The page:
http://research.dwp.gov.uk/asd/asd5/rports2009-2010/rrep553.pdf

    It closes with this:

    "Motivational provision might be an appropriate part of the menu of agreed activities during stage three of the Flexible New Deal. The present study finds that this would be most appropriate for those relatively close to the labour market. Future provision would be improved by undertaking initial screening exercises to identify the needs of customers and previous occupational experience. It would
    then be possible to minimise some of the difficulties caused by extremely diverse
    course groups and develop a broader range of provision, including ESOL and executive courses, to meet identified needs."

    Motivation my arse. Show me the money !

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  44. BW

    Executive courses, is that where you get a job that pays 10p over the minimum wage?

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  45. Afternoon all...


    PeterJ

    Thanks for the PDF whatsit from last night.
    I'll have a look through that this afternoon (although maybe not all 200 pages...)

    Alisdair/Duke/Jen

    I saw something on TV last night, about there being a drug that 'cures' heroin addiction somehow (takes away cravings or something).

    It was called something that sounded like Ibuprofen (but obviously wasn't), but said that it's illegal in most countries because the Pharma companies prefer the revenue from other, 'ongoing treatment methods'.

    It was a fictional programme, but does anyone know if there's any basis in fact/reality for it!?

    (I was going to look it up this afternoon, but you could literally save me hours of 'erm, something what cures heroin addiction, that sounds a bit like Ibuprofen, that is illegal' type googling if you happen to know!)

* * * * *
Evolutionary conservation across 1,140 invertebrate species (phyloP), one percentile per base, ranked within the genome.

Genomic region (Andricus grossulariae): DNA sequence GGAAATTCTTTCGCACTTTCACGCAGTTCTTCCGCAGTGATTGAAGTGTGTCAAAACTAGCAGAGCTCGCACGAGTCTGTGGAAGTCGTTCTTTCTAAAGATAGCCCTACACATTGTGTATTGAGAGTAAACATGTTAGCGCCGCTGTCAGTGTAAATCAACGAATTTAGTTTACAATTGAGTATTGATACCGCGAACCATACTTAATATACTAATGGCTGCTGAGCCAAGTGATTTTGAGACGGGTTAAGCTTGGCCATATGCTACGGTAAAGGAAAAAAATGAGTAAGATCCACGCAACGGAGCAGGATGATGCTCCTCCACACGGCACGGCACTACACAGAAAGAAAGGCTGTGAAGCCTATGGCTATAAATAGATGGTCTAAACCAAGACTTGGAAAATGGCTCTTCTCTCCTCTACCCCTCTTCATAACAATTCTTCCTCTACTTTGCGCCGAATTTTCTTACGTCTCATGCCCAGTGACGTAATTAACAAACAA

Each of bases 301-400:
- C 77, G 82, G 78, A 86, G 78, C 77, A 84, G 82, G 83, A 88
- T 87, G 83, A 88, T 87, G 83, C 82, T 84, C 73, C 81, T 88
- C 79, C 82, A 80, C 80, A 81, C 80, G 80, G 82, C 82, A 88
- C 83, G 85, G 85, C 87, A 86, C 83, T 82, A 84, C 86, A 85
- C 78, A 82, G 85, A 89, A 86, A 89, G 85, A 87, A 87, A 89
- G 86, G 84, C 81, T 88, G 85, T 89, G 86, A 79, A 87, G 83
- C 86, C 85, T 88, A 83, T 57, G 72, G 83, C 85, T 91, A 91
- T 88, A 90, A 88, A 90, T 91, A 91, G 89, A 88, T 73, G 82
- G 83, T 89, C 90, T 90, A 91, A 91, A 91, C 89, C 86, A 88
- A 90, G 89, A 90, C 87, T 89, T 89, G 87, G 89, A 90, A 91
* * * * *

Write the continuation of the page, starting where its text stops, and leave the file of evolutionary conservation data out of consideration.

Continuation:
ReplyDelete
  46. James

    Is this it?


    http://www.naabt.org/education/buprenorphine_treatment.cfm

    Buprenorphine.

    ReplyDelete
  47. Jsmes

    I have no idea, I was once very involved in addiction therapy and support but due to my own problems I had to take a step back from it all (I actually disengaged from the world as a whole at that time and damn it is hard to get back into it).

    The idea that a wonder drug might be supressed in order to keep the whole 'addiction industry' going is seems perfectly plausible to me, it is rotten to the core.

    ReplyDelete
  48. @James

    It sounds like Ibogaine. There's a rather breathless puff piece for it here.

    My own memories of Ibogaine come from Hunter S. Thompson's Fear and Loathing on the Campaign Trail 1972, in which he accused Democratic candidate Ed Muskie of being out of his tree on Ibogaine while travelling on his campaign train.

    Ahem.

    ReplyDelete
  49. @ BW. Spot on again, and echoes my experience and take on things in our area. Fewer commissioners (we are going to have no specialist mental health or learning disability commissioners at all in the region, can you believe?), but some of the same old faces will pop up, the unprincipled shit ones, working for more money, for the corporates, who will charge the earth to employ folk who were doing the same job for less money in the NHS...It's complete horseshit that GPs will commission and everybody in the NHS knows that.